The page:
Looking for marketing secrets and shortcuts? Seth Godin has bad news for you: there are none.
In his Vocus webinar No Secrets, No Shortcuts, Seth showed us how the era of mass media – where marketers could simply advertise, reap the rewards and repeat – is done.
We’re now in the Connection Revolution, where spending $1 million on Facebook ads doesn’t bring in $2 million next week.
To succeed in this day and age, the only true asset marketers can build is a connection between two or more people.
Here are six of Seth’s tips for how to do this and succeed.
1. Tell a story
In the Mad Men era, marketing used to be advertising, but that’s not the case anymore. To succeed, you must tell a story that people want to hear. These stories connect with people on an emotional level and are true.
Note: Brands that attempt to tell a false story will get caught.
2. Practice permission marketing
According to Seth, permission marketing is more than having someone opt into your email newsletter.
To understand if you truly have permission, ask yourself if your subscribers and followers would miss you if you stopped posting. If the answer to that question is no, you are a spammer, Seth says.
3. Focus on the niche
Don’t focus on the masses. This violates Seth’s principle of permission marketing. As he says, “you can’t have permission from 300 million people.”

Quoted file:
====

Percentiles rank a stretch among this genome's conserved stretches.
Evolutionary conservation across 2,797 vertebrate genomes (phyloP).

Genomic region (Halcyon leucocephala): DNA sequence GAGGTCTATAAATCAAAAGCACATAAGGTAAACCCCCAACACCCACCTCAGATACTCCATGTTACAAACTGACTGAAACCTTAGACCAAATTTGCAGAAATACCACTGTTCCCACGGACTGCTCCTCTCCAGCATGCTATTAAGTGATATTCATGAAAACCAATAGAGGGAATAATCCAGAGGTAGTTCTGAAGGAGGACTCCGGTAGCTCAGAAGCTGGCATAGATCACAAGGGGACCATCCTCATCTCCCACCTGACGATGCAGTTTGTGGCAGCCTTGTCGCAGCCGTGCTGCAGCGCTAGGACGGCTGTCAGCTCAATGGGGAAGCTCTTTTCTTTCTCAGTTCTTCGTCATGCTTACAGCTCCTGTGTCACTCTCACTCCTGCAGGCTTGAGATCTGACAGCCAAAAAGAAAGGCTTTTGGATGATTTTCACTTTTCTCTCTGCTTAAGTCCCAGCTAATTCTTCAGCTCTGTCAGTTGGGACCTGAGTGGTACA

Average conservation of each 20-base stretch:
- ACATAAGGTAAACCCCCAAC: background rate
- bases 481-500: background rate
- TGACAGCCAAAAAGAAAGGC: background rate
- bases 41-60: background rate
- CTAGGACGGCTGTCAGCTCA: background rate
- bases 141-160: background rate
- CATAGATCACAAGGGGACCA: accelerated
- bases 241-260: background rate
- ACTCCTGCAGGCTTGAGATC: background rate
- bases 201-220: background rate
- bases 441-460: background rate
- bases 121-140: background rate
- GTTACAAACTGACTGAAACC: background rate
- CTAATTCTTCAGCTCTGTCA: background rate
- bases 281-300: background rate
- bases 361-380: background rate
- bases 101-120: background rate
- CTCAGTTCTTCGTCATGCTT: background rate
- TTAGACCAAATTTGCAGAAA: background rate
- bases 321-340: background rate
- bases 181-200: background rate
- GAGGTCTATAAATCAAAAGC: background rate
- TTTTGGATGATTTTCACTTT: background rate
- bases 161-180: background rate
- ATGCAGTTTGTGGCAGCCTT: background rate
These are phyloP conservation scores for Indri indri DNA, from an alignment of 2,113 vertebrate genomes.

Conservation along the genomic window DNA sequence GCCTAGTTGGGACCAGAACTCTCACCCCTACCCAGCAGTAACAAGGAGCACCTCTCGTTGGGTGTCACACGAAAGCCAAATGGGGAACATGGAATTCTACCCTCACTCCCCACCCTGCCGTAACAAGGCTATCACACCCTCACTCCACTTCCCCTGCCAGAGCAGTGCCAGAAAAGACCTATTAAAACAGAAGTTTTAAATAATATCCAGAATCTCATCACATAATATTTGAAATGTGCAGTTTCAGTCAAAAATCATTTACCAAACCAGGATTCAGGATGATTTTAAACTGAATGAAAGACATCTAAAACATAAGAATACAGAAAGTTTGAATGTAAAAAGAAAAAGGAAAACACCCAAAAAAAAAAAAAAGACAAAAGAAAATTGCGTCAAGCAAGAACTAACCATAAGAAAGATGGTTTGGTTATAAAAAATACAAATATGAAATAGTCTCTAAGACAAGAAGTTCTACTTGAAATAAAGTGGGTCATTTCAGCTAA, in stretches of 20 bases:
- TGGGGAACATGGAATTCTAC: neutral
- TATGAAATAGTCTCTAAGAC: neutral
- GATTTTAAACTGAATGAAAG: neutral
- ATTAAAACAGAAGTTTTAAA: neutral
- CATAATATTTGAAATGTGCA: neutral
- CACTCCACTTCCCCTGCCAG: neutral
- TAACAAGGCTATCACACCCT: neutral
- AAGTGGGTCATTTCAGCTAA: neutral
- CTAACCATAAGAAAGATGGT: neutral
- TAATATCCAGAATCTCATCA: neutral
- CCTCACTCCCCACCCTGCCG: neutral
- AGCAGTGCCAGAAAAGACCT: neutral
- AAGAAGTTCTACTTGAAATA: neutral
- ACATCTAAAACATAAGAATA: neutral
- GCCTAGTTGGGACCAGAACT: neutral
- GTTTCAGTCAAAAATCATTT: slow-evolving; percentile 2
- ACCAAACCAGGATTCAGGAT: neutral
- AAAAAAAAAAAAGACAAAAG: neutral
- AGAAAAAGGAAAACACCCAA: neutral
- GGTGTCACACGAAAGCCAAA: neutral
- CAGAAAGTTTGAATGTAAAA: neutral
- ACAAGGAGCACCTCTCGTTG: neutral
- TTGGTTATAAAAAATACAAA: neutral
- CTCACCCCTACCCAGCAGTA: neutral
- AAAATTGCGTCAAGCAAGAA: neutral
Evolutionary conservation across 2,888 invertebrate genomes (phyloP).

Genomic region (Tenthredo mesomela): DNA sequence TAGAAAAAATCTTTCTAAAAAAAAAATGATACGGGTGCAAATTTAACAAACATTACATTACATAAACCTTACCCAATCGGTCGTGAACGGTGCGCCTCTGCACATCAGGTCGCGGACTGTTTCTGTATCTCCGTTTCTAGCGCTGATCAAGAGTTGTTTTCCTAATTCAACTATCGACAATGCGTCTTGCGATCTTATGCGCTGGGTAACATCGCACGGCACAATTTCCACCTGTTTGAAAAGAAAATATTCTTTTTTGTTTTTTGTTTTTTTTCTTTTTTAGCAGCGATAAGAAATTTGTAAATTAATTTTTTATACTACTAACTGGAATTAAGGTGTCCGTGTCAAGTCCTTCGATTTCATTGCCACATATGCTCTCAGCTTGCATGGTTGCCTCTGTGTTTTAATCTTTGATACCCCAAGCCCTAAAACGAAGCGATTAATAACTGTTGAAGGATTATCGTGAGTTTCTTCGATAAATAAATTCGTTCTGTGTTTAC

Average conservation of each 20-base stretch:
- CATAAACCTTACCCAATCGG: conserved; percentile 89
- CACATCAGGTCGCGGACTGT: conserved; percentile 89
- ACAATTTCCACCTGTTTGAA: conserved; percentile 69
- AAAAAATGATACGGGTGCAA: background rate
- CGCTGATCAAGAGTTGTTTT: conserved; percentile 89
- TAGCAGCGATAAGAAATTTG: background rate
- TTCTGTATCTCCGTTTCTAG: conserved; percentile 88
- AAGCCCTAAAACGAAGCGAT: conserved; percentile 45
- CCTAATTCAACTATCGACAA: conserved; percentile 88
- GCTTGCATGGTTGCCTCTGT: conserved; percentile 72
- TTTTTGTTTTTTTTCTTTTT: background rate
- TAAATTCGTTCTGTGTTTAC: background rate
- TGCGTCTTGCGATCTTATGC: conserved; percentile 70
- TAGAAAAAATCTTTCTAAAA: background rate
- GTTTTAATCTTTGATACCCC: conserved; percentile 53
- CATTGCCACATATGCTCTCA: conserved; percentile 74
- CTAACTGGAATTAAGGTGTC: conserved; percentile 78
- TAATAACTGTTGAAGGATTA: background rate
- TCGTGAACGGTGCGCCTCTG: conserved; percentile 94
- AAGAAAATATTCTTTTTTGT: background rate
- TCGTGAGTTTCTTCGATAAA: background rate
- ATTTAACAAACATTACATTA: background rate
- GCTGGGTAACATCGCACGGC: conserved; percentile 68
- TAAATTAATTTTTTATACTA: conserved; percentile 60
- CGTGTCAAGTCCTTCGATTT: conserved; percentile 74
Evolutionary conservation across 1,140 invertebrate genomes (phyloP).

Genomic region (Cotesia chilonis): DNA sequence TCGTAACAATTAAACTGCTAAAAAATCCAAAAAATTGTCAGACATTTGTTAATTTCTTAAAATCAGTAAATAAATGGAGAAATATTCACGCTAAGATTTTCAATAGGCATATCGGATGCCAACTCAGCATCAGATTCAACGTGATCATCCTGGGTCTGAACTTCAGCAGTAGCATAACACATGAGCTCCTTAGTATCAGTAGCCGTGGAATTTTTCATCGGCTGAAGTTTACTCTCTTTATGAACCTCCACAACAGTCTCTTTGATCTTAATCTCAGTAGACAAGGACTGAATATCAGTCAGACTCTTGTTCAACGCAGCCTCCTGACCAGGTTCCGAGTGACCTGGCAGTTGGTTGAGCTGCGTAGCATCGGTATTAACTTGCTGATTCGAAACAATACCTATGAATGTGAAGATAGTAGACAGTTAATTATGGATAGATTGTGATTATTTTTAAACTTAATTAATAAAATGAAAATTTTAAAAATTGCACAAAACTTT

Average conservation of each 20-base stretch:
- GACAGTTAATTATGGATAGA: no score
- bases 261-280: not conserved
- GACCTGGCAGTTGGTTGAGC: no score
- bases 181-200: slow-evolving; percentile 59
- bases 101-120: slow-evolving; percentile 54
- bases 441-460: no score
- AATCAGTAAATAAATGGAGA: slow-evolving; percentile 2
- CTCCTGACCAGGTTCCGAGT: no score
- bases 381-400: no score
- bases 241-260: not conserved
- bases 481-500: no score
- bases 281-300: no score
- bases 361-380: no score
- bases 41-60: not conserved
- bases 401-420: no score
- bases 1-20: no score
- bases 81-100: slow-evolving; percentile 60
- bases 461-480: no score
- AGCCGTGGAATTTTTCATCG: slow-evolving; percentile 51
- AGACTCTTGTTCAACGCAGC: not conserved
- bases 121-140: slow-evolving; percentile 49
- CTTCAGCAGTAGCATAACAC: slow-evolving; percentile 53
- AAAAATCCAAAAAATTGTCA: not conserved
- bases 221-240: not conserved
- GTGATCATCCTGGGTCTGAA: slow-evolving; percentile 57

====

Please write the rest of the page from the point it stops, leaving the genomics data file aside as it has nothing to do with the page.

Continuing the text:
Instead, cater to a small group of people who care about a topic immensely. Start a regular newsletter that really interests a small group of buyers, and they will sign up eagerly. “They don’t want email,” Seth says. “They want me-mail.”
4. Be extraordinary
Seth recalled taking a road trip with his kids, who were making a racket in the back seat until they saw a cow – whereupon they stopped for about five seconds. This inspired Seth’s book Purple Cow. Had the cow been purple, he reasons, the kids would have stayed quiet longer and even Seth would have pulled over and taken pictures with the unusual creature.
Creating something exciting is something any business can do. If you think you have a boring product, make something else, Seth says.
“Marketers have to start by making a product that makes it likely that people will want to find you,” he says.
5. Connect customers to each other
Brands can create value by having their fans and customers connect to each other. For example, people can run 26.2 miles near their homes. However, thousands travel to take part in the New York City Marathon together.
Enabling customers to connect with one another and connect with your business creates an exchange of ideas that is extremely valuable.
6. Give away your ideas
“When your ideas are widespread and your ideas are trusted, you don’t have trouble making a living,” Seth says.
Seth recommends that businesses give away their ideas. It builds trust and sends customers back to you. Giving away ideas as one way marketers can “over-delight” customers.
Image: miletbaker (Creative Commons)